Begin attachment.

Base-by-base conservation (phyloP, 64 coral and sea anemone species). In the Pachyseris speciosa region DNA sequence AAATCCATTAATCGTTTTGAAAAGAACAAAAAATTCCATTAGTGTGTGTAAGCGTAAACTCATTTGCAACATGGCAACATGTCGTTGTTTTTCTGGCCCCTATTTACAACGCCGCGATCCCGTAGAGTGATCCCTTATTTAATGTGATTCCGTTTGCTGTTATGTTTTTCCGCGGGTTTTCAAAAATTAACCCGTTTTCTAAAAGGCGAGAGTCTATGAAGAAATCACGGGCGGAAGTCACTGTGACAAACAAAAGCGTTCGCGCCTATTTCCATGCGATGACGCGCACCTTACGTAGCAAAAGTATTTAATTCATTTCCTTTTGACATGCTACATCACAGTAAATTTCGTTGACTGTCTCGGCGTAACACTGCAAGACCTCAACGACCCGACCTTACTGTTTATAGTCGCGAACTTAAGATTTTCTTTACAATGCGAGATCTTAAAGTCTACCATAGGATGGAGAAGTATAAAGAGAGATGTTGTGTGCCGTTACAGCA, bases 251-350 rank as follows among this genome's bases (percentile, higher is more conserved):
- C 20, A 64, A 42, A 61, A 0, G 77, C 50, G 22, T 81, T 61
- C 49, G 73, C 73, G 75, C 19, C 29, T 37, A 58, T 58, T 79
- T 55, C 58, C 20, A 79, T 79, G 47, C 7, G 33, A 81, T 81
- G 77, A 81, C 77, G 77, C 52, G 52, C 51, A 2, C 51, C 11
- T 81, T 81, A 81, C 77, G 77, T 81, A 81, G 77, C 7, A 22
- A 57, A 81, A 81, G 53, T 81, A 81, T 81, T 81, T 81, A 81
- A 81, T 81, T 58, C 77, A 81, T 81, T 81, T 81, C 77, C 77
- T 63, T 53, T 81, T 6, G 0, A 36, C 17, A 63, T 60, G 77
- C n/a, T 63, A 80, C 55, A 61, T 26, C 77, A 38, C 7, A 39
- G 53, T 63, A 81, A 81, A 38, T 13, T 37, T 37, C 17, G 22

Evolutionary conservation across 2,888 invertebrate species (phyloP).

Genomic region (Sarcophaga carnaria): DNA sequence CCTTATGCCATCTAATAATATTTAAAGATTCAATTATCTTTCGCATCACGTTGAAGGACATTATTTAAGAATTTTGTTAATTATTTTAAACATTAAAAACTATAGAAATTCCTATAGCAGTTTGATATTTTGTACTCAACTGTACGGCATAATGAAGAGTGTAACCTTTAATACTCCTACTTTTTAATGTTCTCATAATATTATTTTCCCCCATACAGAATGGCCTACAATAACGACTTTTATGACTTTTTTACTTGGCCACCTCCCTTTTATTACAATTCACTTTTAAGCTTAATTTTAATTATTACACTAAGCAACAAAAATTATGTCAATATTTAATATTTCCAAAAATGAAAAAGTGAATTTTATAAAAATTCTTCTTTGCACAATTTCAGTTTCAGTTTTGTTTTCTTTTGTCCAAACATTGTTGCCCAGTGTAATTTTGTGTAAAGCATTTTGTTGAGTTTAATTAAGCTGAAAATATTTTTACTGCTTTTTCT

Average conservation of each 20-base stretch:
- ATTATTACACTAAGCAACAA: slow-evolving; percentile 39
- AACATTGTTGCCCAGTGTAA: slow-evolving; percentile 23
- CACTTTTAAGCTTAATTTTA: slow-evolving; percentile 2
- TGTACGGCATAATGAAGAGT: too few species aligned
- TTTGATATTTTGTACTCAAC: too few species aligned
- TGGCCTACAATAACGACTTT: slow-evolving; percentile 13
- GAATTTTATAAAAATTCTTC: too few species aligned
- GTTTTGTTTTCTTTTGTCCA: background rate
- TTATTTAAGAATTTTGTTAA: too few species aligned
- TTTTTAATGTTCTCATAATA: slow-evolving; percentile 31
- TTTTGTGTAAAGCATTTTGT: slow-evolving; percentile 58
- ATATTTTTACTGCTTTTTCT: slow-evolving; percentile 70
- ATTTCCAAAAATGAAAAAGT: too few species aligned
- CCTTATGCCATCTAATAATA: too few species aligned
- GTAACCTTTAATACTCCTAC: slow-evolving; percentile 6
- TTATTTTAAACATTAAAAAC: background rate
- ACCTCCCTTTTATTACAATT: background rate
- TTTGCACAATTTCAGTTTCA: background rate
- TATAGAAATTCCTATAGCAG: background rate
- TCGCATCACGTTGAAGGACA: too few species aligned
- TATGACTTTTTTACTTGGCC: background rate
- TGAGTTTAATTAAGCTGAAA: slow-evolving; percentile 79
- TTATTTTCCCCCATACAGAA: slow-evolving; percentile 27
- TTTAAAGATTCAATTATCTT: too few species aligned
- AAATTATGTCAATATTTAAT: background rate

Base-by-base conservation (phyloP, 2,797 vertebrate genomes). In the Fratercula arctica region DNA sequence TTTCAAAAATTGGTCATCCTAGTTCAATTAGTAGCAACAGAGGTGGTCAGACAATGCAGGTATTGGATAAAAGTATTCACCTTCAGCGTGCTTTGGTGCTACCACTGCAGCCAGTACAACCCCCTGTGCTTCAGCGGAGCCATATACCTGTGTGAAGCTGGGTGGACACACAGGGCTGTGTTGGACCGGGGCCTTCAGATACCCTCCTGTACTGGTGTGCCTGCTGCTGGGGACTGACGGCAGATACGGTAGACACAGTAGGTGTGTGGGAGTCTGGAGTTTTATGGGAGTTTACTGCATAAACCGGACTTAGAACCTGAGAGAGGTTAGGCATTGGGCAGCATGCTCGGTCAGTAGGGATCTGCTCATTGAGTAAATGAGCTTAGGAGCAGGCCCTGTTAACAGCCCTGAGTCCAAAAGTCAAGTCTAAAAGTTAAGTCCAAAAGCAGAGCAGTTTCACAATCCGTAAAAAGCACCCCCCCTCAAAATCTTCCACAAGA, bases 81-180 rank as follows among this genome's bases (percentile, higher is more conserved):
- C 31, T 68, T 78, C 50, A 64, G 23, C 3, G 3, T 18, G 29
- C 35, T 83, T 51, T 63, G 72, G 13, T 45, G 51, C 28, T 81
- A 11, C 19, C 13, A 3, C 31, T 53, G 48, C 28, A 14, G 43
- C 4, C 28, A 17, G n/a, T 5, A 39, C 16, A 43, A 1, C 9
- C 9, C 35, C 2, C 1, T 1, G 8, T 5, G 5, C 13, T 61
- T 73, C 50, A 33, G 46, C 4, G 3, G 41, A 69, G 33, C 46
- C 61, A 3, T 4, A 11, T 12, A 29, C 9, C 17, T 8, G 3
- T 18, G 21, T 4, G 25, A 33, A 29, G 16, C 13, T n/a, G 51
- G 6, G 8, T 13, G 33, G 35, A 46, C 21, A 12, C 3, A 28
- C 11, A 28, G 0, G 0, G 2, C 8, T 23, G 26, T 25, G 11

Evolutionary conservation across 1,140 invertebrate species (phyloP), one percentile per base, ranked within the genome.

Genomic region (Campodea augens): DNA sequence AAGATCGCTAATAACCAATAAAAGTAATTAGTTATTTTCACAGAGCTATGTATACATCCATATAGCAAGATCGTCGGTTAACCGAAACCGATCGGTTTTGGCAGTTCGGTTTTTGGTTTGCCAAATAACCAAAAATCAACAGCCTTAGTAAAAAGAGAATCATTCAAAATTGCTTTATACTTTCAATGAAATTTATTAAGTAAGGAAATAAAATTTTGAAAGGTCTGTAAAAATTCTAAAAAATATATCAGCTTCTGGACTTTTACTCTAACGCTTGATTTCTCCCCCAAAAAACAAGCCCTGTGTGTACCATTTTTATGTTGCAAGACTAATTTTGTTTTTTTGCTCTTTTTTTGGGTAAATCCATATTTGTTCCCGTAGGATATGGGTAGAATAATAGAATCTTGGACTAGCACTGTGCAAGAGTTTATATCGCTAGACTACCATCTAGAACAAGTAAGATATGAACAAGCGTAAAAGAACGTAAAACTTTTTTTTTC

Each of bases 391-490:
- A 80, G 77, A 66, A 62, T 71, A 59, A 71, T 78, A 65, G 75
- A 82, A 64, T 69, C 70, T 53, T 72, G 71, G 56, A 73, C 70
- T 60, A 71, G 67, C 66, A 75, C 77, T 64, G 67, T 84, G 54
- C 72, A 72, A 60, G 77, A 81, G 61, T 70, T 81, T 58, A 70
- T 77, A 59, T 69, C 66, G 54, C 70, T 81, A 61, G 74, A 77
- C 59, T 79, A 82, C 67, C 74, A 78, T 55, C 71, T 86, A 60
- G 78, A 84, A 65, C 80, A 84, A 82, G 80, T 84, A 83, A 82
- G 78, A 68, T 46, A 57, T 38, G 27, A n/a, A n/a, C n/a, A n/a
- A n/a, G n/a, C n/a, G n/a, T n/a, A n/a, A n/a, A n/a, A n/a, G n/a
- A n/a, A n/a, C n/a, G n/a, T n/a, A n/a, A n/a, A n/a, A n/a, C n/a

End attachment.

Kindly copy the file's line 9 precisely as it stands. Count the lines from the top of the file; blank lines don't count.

- T 63, T 53, T 81, T 6, G 0, A 36, C 17, A 63, T 60, G 77